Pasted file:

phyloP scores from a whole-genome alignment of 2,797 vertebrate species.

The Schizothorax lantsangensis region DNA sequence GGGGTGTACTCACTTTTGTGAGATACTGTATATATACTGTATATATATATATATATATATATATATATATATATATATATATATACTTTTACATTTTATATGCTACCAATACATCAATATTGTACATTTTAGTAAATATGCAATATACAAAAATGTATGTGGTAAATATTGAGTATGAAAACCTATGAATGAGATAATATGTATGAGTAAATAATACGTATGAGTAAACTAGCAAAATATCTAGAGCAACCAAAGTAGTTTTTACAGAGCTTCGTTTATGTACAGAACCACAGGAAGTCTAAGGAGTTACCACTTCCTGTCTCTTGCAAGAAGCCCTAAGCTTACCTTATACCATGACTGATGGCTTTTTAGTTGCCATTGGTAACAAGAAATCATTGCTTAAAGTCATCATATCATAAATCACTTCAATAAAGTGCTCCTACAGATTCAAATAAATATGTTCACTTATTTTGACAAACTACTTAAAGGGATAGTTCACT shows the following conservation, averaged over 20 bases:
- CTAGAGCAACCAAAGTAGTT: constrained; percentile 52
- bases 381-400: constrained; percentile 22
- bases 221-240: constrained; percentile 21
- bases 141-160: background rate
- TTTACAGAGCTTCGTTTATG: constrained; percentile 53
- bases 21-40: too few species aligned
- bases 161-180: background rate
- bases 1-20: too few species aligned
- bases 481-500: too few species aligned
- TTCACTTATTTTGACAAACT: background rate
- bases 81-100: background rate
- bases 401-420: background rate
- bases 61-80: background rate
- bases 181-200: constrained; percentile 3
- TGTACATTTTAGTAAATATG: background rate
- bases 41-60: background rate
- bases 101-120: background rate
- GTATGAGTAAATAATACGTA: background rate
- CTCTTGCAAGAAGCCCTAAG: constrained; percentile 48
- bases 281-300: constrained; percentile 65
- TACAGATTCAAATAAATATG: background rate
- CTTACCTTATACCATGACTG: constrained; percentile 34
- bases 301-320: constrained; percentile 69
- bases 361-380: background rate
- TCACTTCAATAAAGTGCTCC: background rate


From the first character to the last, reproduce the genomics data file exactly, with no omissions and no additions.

phyloP scores from a whole-genome alignment of 2,797 vertebrate species.

The Schizothorax lantsangensis region DNA sequence GGGGTGTACTCACTTTTGTGAGATACTGTATATATACTGTATATATATATATATATATATATATATATATATATATATATATATACTTTTACATTTTATATGCTACCAATACATCAATATTGTACATTTTAGTAAATATGCAATATACAAAAATGTATGTGGTAAATATTGAGTATGAAAACCTATGAATGAGATAATATGTATGAGTAAATAATACGTATGAGTAAACTAGCAAAATATCTAGAGCAACCAAAGTAGTTTTTACAGAGCTTCGTTTATGTACAGAACCACAGGAAGTCTAAGGAGTTACCACTTCCTGTCTCTTGCAAGAAGCCCTAAGCTTACCTTATACCATGACTGATGGCTTTTTAGTTGCCATTGGTAACAAGAAATCATTGCTTAAAGTCATCATATCATAAATCACTTCAATAAAGTGCTCCTACAGATTCAAATAAATATGTTCACTTATTTTGACAAACTACTTAAAGGGATAGTTCACT shows the following conservation, averaged over 20 bases:
- CTAGAGCAACCAAAGTAGTT: constrained; percentile 52
- bases 381-400: constrained; percentile 22
- bases 221-240: constrained; percentile 21
- bases 141-160: background rate
- TTTACAGAGCTTCGTTTATG: constrained; percentile 53
- bases 21-40: too few species aligned
- bases 161-180: background rate
- bases 1-20: too few species aligned
- bases 481-500: too few species aligned
- TTCACTTATTTTGACAAACT: background rate
- bases 81-100: background rate
- bases 401-420: background rate
- bases 61-80: background rate
- bases 181-200: constrained; percentile 3
- TGTACATTTTAGTAAATATG: background rate
- bases 41-60: background rate
- bases 101-120: background rate
- GTATGAGTAAATAATACGTA: background rate
- CTCTTGCAAGAAGCCCTAAG: constrained; percentile 48
- bases 281-300: constrained; percentile 65
- TACAGATTCAAATAAATATG: background rate
- CTTACCTTATACCATGACTG: constrained; percentile 34
- bases 301-320: constrained; percentile 69
- bases 361-380: background rate
- TCACTTCAATAAAGTGCTCC: background rate